Armenia was the first nation to adopt Christianity as its state religion in the early fourth century. The persecution of Armenians over the centuries has stemmed in large part from their refusal to renounce their apostolic faith. Armenian nationals number approximately three million. However, millions of Armenians live elsewhere in the world, including perhaps as many as a million in Egypt, Iran, Iraq, Lebanon, and Syria.
The Armenian Genocide – a known case of genocide, documented in the U.S. archives and through an overwhelming body of first-hand, governmental, and diplomatic evidence – remains unacknowledged by Turkey and unpunished by the international community. Denial of this genocide set the stage for subsequent atrocities, including genocide and other crimes that have taken place recently. Turkey’s campaign to escape responsibility for this atrocity constitutes an ongoing crime against the victims, their descendants, and humanity. Turkey also represents a threat to Armenia, a predominantly Christian nation, which has welcomed victims fleeing recent violence throughout the region.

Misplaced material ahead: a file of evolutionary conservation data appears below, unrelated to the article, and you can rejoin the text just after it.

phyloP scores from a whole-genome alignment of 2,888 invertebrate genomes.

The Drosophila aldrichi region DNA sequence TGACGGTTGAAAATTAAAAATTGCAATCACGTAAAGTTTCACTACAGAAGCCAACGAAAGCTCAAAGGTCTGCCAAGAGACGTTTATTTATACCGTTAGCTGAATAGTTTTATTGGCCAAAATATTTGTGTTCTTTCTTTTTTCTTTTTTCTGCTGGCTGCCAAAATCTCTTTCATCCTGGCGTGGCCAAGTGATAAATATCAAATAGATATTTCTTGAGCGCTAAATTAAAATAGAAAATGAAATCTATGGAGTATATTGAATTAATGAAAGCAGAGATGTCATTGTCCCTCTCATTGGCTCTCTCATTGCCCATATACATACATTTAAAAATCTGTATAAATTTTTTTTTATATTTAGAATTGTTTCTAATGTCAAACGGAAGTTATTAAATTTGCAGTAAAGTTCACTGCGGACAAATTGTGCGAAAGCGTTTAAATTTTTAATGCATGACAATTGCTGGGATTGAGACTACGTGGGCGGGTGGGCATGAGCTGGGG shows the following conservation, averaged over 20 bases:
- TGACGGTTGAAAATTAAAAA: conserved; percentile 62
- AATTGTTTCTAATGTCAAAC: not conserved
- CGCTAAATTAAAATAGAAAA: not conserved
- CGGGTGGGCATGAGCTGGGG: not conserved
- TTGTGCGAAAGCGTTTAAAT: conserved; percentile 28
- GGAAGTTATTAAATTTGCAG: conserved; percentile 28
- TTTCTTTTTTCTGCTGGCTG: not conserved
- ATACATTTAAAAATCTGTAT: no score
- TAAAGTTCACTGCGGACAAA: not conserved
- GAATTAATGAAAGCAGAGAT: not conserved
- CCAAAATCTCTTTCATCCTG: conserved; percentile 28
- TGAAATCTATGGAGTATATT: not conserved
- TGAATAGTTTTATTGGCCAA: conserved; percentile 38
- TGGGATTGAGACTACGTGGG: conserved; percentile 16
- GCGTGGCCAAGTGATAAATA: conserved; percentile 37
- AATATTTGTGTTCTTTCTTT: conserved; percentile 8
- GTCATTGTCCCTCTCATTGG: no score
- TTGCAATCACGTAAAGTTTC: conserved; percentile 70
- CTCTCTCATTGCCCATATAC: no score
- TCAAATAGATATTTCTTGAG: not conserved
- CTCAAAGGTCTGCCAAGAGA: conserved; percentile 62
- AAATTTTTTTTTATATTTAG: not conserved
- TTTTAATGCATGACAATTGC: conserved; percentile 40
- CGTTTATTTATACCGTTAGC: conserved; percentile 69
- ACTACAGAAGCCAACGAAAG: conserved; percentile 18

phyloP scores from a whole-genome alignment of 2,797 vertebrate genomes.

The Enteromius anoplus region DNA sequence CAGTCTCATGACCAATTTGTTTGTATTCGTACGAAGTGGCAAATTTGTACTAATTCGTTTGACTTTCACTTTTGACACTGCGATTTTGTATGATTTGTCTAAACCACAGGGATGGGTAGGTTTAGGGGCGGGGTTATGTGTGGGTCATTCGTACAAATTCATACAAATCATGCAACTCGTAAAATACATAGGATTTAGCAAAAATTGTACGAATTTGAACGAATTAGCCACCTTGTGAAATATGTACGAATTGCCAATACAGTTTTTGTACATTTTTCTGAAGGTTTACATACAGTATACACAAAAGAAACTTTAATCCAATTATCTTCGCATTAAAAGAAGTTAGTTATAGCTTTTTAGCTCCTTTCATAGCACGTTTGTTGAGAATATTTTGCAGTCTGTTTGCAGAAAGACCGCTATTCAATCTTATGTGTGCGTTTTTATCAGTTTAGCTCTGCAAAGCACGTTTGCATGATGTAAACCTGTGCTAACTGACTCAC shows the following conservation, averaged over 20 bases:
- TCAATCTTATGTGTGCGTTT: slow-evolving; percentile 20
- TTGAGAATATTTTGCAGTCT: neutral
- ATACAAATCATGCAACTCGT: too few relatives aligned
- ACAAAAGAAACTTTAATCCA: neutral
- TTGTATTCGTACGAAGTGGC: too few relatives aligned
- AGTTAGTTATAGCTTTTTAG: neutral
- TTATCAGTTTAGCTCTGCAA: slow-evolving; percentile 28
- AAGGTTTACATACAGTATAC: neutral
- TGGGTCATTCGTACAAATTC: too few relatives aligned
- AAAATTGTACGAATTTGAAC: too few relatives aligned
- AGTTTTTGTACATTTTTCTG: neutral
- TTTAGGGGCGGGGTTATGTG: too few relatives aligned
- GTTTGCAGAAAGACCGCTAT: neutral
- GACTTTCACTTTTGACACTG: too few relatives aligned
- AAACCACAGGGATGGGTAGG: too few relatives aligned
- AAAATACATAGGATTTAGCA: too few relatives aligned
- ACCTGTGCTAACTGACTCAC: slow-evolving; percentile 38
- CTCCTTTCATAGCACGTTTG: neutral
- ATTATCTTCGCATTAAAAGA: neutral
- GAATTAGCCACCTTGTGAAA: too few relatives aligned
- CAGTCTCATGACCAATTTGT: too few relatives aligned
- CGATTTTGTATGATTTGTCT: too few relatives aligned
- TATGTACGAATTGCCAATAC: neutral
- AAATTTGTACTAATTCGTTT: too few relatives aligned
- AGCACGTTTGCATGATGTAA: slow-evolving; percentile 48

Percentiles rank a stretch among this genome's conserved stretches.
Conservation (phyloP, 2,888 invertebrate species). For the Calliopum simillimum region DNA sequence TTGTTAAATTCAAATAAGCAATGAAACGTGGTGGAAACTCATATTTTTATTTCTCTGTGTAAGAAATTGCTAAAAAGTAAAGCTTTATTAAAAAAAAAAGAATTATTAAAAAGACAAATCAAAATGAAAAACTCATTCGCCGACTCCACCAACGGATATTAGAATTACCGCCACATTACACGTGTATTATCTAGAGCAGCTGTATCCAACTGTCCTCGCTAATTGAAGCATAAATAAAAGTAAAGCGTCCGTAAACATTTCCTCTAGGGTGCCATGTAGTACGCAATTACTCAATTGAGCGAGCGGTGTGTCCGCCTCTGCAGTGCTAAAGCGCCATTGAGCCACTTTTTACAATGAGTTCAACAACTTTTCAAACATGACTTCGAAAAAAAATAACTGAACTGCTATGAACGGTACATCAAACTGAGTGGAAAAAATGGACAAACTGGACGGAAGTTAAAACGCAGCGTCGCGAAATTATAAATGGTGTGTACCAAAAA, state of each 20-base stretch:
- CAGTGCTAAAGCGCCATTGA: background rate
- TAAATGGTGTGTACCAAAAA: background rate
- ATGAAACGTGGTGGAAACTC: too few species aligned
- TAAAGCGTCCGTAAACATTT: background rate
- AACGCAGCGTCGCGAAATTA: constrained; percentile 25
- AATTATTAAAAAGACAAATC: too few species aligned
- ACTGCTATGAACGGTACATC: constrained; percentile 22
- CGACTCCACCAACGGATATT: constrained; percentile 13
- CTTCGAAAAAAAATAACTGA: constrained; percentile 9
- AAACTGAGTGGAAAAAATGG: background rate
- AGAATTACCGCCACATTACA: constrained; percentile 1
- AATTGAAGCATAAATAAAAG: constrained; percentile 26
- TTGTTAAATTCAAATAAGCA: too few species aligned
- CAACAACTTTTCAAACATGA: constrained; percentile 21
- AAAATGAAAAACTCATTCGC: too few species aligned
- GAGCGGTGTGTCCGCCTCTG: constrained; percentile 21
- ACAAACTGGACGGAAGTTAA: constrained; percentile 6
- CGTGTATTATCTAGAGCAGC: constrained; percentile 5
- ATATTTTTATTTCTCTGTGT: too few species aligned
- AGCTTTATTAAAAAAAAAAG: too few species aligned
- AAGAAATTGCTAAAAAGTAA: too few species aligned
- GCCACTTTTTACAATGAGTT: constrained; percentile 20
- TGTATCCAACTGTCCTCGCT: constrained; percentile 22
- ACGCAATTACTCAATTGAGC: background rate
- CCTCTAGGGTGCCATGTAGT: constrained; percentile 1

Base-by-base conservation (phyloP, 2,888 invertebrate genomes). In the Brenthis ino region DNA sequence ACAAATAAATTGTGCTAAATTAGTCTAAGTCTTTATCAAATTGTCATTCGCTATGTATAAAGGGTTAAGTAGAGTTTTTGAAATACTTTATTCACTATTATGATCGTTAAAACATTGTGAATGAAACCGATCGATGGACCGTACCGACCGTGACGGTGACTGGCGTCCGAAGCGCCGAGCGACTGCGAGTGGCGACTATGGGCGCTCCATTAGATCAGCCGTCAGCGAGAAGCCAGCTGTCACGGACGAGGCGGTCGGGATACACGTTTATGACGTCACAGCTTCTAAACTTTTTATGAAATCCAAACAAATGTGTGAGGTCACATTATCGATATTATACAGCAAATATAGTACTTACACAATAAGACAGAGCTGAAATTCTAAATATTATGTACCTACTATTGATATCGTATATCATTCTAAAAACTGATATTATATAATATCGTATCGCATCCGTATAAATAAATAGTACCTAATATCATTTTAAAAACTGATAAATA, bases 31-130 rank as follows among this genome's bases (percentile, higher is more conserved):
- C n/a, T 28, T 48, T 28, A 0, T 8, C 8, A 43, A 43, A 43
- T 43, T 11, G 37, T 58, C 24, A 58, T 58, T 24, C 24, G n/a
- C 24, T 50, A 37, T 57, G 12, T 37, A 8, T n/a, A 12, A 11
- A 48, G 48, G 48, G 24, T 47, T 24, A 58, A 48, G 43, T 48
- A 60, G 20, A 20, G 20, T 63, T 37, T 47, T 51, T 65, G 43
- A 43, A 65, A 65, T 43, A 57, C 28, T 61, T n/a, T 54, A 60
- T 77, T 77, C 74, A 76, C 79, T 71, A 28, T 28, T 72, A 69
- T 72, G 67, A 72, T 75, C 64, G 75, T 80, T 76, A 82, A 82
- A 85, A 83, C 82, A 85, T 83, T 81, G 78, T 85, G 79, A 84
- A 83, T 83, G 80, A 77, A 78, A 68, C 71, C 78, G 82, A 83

Prior to the Armenian Genocide of 1915, the territory of modern-day Turkey was home to a large, ancient, and indigenous Christian population, comprised of millions of Armenians, Greeks, Pontians, Assyrians, Chaldeans, Syriacs, and other Christian peoples. Today, Christians account for less than 0.1% of Turkey’s population.
The Ottoman Empire killed over 1,500,000 Armenians, Greeks, Assyrian-Chaldean-Syriacs and others, exiled the Armenians from their historic homeland, and deported hundreds of thousands of its other Christian citizens. Many of the victims were killed expressly because they would not renounce their Christian faith.
The media attention resulted in a mass outpouring of U.S. humanitarian assistance through the Congressionally-mandated Near East Relief (now Near East Foundation) that collected donations from over 40 individual state committees throughout the country.
There is a growing international consensus that the Turkish government committed genocide against Armenians, Greeks and Assyrian-Chaldean-Syriacs, beginning in 1915. The genocide has been recognized by the European Parliament, the governments of twenty-nine countries including the United States.
In order to bring justice to the victims of genocide, the U.S. government, at the highest levels, should:
Work toward equitable, constructive, stable, and durable Armenian-Turkish relations based upon the Republic of Turkey’s full acknowledgment of the facts and ongoing consequences of the Armenian Genocide, and a fair, just, and comprehensive international resolution of this crime against humanity.